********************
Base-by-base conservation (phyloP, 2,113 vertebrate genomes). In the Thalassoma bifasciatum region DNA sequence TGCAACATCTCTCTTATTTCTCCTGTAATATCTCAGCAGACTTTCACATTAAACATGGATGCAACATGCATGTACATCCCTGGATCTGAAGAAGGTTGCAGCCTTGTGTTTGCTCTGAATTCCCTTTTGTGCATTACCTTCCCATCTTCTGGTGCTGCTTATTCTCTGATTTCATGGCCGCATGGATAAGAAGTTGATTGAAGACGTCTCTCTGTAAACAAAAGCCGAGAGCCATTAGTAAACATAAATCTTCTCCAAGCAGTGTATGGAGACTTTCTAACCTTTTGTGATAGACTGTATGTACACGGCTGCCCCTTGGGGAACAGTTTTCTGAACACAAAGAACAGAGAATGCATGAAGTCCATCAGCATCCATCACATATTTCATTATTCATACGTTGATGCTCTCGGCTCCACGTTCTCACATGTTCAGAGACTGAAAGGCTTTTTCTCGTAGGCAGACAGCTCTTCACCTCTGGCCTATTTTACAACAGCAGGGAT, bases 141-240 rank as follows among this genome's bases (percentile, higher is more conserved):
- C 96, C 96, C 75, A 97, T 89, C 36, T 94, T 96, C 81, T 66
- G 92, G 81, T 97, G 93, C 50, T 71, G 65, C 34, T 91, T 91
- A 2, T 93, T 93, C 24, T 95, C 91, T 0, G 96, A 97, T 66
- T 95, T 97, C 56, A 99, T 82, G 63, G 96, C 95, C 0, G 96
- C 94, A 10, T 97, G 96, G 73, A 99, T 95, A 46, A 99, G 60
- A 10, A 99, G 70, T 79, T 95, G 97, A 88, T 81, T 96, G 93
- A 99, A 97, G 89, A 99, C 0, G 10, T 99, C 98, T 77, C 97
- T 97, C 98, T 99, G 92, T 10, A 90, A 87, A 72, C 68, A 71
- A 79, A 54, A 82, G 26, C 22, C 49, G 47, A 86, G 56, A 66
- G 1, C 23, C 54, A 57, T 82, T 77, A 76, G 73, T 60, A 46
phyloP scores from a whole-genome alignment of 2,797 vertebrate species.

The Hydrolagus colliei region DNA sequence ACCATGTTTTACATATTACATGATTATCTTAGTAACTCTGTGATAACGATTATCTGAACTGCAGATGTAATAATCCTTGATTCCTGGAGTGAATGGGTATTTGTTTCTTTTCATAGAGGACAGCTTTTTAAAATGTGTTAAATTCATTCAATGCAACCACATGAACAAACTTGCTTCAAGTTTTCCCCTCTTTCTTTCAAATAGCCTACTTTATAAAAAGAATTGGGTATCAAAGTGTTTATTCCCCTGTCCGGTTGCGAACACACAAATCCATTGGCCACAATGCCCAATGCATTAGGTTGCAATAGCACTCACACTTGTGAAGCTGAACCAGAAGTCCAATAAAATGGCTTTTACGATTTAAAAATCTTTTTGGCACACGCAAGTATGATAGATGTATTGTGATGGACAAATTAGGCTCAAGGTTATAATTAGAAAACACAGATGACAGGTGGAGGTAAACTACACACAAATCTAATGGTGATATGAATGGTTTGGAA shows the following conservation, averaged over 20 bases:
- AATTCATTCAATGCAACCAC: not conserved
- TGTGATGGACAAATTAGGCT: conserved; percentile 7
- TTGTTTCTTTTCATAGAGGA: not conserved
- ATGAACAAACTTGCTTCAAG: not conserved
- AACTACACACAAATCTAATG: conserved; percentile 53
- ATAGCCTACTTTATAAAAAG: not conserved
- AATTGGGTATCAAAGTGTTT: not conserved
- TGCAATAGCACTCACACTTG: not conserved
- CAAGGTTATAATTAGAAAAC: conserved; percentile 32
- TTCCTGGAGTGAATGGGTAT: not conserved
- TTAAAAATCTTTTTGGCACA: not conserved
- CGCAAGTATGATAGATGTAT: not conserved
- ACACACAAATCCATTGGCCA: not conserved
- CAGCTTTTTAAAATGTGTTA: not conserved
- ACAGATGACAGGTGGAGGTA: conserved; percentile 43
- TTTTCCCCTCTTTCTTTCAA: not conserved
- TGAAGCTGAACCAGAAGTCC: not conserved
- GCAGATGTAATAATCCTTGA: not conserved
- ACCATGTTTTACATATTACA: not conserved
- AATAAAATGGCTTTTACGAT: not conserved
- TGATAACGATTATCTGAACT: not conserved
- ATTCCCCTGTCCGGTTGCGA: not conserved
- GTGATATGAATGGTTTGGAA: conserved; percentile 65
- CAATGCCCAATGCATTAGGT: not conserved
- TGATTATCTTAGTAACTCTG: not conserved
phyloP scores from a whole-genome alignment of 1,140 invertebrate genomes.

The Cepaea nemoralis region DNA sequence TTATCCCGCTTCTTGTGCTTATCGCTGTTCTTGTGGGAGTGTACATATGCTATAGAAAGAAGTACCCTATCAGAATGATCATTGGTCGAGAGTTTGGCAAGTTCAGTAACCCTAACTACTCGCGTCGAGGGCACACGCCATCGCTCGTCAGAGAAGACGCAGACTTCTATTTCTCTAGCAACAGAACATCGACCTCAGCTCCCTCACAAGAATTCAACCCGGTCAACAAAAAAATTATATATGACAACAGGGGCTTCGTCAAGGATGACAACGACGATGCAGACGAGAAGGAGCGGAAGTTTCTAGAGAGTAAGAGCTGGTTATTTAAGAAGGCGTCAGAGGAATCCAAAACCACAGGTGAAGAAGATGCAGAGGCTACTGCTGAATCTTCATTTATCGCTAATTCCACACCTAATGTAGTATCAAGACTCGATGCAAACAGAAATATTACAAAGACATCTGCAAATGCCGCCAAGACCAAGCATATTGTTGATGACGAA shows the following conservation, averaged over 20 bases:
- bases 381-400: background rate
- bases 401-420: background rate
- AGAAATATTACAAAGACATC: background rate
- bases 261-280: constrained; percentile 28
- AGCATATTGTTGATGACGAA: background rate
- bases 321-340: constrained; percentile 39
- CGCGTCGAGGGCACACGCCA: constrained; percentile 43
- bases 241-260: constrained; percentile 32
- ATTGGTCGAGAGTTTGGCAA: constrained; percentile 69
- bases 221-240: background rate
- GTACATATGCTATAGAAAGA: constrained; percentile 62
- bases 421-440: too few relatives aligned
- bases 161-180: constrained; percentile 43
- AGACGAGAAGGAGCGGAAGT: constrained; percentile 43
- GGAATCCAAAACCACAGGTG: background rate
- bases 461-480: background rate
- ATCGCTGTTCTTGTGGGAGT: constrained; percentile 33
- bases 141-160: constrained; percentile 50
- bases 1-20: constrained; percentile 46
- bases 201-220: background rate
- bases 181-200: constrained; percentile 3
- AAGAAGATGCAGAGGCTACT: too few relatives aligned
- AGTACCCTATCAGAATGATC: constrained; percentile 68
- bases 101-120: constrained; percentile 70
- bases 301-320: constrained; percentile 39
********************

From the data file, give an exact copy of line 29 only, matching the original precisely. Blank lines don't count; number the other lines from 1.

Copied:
- TTTTCCCCTCTTTCTTTCAA: not conserved